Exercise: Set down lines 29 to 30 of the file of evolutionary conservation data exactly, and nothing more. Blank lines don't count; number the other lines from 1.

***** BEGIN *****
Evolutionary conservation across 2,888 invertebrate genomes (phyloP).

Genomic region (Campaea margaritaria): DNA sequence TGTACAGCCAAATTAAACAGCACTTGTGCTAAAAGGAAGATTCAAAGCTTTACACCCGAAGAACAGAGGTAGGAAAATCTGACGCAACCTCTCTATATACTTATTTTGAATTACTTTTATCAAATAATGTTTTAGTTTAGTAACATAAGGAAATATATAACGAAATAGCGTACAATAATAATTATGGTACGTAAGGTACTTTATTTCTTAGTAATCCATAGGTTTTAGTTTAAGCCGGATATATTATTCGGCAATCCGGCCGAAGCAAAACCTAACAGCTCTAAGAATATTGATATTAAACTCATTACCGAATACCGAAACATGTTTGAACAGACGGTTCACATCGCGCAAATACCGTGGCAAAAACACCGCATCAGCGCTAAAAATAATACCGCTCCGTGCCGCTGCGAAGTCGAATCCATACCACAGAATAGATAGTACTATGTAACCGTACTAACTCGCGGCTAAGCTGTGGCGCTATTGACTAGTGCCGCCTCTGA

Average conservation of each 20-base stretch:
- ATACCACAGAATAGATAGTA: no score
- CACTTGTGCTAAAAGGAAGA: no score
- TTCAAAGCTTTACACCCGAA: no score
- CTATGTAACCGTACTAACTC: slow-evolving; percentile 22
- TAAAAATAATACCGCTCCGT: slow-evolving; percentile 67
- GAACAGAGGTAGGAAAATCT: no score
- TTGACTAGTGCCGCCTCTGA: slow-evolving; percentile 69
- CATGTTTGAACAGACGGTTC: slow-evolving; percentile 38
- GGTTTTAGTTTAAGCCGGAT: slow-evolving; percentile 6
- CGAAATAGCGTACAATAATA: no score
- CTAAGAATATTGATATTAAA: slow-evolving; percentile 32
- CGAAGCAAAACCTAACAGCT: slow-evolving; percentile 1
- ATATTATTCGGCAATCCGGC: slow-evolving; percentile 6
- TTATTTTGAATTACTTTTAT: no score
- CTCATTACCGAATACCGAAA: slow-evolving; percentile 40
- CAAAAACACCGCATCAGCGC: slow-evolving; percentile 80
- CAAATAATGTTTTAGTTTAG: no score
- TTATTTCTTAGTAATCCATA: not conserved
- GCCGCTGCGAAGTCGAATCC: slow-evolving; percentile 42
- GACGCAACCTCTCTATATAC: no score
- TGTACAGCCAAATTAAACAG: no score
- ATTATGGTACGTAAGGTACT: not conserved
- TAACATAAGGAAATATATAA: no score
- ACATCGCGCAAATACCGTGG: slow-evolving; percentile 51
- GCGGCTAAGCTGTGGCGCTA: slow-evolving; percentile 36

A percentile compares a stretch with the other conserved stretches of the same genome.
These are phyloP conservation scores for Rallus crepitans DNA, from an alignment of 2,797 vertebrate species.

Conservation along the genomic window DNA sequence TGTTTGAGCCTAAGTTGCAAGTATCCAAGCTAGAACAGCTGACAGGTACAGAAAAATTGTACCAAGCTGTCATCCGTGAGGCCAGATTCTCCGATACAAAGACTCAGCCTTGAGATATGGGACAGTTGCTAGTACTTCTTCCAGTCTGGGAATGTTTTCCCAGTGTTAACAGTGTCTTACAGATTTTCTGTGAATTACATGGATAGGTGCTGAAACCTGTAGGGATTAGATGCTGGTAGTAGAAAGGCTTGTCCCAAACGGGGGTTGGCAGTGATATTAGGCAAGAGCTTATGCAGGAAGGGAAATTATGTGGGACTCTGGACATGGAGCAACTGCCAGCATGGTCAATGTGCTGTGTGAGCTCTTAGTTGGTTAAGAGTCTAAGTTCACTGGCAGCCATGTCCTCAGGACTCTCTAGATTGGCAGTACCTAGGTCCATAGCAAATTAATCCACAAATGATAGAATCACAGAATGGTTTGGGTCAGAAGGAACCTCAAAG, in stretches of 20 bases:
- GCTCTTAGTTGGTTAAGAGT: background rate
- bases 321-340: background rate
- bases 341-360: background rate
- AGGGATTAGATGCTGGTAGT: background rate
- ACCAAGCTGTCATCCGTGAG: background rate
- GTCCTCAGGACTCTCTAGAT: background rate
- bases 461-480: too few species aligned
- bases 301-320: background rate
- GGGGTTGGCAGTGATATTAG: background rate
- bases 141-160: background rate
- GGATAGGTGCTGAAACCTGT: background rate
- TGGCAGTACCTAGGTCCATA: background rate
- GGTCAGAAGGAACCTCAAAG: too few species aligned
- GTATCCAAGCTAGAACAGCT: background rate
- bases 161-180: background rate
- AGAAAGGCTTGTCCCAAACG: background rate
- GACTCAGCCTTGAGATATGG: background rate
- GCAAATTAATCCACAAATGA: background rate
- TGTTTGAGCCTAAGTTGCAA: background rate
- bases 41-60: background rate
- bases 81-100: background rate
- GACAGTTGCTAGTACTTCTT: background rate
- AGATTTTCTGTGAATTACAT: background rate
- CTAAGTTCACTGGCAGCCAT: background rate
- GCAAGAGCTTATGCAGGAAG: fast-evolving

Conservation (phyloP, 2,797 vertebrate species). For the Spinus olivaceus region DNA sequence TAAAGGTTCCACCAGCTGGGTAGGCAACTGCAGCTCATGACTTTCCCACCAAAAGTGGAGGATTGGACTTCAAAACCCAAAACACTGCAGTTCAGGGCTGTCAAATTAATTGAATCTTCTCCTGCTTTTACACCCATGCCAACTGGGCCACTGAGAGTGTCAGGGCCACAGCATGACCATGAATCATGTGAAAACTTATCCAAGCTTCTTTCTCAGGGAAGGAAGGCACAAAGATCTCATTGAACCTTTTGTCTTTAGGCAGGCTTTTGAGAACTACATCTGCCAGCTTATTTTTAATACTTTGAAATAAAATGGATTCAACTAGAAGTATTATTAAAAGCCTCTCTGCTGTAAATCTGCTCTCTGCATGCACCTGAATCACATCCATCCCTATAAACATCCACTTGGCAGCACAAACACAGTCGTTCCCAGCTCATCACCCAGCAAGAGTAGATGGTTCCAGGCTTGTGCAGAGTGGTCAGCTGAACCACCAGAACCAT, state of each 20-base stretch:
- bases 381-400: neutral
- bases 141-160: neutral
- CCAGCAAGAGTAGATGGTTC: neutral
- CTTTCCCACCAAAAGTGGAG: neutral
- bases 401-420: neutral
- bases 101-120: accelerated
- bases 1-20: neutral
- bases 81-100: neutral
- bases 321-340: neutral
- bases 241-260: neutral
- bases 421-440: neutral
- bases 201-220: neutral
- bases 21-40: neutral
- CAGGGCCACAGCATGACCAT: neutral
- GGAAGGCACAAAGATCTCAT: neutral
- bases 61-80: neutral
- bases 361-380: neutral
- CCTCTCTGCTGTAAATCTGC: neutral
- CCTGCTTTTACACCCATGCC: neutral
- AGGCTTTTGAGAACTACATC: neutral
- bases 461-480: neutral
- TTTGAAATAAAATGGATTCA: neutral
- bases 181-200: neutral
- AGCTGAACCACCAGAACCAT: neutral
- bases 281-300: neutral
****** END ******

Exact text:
A percentile compares a stretch with the other conserved stretches of the same genome.
These are phyloP conservation scores for Rallus crepitans DNA, from an alignment of 2,797 vertebrate species.